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A sign of school spirit
New LHS crest a symbol of Class of 1964’s love of school and a husband’s love of his late wife
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The new Largo High School crest is shown on the south side of the main building overlooking Packer Walk.
LARGO – In 1964, Largo High School sweethearts Audrey Venezia and Ken Bray were voted by their peers to have the most school spirit after they helped spearhead a project to install an 8 1/2-foot crest on the side of the auditorium.

That crest was taken down when the school was renovated in 2014, and Audrey would pass away two years later in July 2016.

So, when Bray watched a crew mount a new crest that was paid for by fellow members of the Class of 1964 almost exactly one year after his longtime wife’s death, he felt more than school spirit. He felt Audrey’s as well.

“It was fantastic,” he said holding back tears. “My sister-in-law was there. Several classmates were there watching it go up. And it was just emotional.”

A history lesson

The project has been in the works for more than a year when Lee and Jean Beistle gained possession of the original crest from a fellow member of the LHS Class of 1964, Ted Signor, who had hoped to restore and reinstall it when construction of the new campus was completed.

Lee Beistle knew that wouldn’t happen, though, because the 8 1/2-foot high and 5-foot wide piece of metal was showing the wear of 50 years.

“Right from the beginning we were sure we weren’t going to be able to use the old crest because it was in such bad condition,” he said. “It was steel and rusting.”

But before Beistle and his classmates put aside the old crest in favor of a new one, they wanted to learn about its history.

“I didn’t really have any knowledge of it,” Beistle said. “I was starting from scratch and trying to dig up some info on it, and or course we contacted classmates to see if anybody remembered anything.”

They found pieces of information in history and yearbooks, but Bray knew the whole story.

When the Class of 1964 was deciding on a class gift to commemorate the 50th anniversary of the school, Audrey asked her sister, Class of 1961 graduate Shirley Venezia, if she had any ideas.

Shirley recalled that her class had hoped to fabricate a crest based on a student’s drawings of the original crest that was created by a principal in the 1930s, but the class couldn’t pull the funds together.

“They didn’t have enough money, so he gave Shirley the paperwork and she took it home and put it in the attic with the yearbooks and stuff,” Bray said.

After Audrey retrieved it, Bray said senior class president Fred Wigley brought the idea to the principals, and they said go for it.

After raising the $315 needed to construct the crest, Wigley presented it as a gift to the school at commencement exercises.

“Our class president, who we had gotten in contact with, actually had the original receipts from this thing,” Beistle said. “We couldn’t believe it. His mother had actually kept it.”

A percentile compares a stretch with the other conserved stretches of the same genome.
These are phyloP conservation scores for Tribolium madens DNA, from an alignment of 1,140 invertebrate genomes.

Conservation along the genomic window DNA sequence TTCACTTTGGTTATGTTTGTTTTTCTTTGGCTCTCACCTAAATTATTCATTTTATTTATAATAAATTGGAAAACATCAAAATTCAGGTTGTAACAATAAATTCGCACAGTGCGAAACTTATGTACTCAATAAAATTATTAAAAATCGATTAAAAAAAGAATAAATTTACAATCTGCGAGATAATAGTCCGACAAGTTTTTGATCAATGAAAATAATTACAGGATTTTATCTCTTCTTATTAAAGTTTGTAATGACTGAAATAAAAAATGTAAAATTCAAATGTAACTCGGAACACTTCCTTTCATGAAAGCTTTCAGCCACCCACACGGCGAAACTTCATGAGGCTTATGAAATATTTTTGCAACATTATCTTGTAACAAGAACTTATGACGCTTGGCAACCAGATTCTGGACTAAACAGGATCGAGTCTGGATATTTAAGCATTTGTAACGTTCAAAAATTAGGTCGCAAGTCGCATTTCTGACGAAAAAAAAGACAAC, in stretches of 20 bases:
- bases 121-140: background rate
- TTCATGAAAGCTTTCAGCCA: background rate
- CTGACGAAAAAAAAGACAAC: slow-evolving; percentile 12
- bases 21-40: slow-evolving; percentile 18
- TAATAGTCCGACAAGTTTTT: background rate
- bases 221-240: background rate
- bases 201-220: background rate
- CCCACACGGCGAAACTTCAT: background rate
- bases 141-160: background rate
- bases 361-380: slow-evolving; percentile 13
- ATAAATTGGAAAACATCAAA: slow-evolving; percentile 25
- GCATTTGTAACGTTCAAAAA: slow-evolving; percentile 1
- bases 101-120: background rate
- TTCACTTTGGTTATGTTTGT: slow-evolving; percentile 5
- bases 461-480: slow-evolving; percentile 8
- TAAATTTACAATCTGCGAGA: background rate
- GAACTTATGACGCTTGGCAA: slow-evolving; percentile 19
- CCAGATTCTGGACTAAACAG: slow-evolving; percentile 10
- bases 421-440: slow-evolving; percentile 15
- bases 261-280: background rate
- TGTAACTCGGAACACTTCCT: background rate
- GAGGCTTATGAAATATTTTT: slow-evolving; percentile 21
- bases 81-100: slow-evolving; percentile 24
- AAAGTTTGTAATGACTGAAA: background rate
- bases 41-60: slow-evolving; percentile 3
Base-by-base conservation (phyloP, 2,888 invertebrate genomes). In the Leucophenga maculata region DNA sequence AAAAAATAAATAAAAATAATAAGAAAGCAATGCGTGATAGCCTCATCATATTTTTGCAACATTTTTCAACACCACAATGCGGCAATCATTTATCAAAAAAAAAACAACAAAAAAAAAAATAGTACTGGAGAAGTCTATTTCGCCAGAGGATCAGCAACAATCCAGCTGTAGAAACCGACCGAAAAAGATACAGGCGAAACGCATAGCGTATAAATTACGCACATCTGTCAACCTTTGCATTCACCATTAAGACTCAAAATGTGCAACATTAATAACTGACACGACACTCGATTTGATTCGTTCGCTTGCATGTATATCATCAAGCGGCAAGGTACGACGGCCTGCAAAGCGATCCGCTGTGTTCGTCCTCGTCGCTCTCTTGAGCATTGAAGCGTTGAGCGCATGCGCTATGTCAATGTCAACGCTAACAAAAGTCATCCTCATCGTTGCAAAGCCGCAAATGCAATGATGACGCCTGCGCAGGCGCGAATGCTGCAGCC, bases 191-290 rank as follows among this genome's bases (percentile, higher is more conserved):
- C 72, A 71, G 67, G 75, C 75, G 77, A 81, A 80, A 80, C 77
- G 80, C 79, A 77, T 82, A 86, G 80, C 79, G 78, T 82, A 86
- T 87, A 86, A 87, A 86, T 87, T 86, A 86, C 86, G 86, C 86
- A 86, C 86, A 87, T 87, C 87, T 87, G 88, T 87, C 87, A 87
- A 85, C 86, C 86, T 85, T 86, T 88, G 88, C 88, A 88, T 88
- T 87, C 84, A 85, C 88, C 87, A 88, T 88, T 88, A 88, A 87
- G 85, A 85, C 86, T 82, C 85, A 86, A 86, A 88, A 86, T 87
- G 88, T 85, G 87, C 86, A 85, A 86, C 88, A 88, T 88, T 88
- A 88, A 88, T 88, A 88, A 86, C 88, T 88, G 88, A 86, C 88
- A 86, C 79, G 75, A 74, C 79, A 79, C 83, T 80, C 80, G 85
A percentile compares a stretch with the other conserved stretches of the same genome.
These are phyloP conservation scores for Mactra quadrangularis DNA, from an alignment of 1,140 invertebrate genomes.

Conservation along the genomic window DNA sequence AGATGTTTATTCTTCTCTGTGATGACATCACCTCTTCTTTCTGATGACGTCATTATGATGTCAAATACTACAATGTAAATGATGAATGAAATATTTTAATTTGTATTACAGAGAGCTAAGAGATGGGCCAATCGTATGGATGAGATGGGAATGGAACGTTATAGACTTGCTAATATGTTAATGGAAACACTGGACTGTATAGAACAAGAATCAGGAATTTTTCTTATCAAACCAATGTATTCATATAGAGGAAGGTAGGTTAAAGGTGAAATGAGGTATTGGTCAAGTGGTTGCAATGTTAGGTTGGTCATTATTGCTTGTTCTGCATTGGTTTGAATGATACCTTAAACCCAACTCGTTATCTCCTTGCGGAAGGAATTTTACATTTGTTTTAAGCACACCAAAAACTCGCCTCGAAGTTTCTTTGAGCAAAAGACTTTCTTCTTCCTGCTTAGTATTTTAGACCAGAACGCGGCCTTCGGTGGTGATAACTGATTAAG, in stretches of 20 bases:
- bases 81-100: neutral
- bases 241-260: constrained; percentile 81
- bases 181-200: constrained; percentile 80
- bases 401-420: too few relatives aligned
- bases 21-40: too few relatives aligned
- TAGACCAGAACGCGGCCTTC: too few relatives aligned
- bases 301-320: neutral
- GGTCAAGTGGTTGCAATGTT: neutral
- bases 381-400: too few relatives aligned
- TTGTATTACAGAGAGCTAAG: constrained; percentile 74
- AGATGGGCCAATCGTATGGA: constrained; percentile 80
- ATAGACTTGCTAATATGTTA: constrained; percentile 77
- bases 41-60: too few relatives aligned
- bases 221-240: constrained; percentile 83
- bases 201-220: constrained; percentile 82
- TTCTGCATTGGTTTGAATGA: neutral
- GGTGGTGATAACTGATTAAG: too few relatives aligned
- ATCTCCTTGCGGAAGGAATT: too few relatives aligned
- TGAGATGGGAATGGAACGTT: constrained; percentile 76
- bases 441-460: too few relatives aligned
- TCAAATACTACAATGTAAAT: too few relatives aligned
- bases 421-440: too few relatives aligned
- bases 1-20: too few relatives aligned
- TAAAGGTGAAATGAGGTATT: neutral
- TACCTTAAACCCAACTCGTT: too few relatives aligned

Making history

During the Class of 1964’s reunion in 2014, members had raised $1,900 for a tree to be planted on the rebuilt campus. Landscaping, however, was already included in the construction’s design budget, so classmates turned their efforts toward a commemorative steel bench and a new, slightly smaller crest for about $2,500.

An email was sent out asking for funds and within 10 days, almost 40 classmates heeded the call, including a donation from Bray.

The process of designing and manufacturing a new crest began in July 2016, but it wasn’t easy.

“We didn’t think it would be a major problem, but it ended up being a very, very time-consuming project,” Beistle said.

Miscommunication with the Pinellas County School Board and numerous drawing reviews, rejections and resubmittals took their toll.

Ten months into the project, Beistle said the sign manufacturer was ready to quit after four or five attempts at getting drawings approved.

Funds weren’t available to start over, so the class sent an email asking Superintendent of Schools Michael Grego for help. Within a couple of weeks, the sign manufacturer called to say the School Board had finally approved the drawings.

Soon after, he notified Beistle that the install date would be July 20, exactly one year after Audrey Venezia Bray’s passing.

The new location would be on the south side of the main building overlooking Packer Walk.

Unfortunately, the School Board’s engineer had a scheduling conflict that delayed the installation till July 25.

But that didn’t matter, because even though Audrey died before she learned about the project, Bray is sure she would be pleased with the result.

“She would just be excited as we are,” he said, once again holding back tears.
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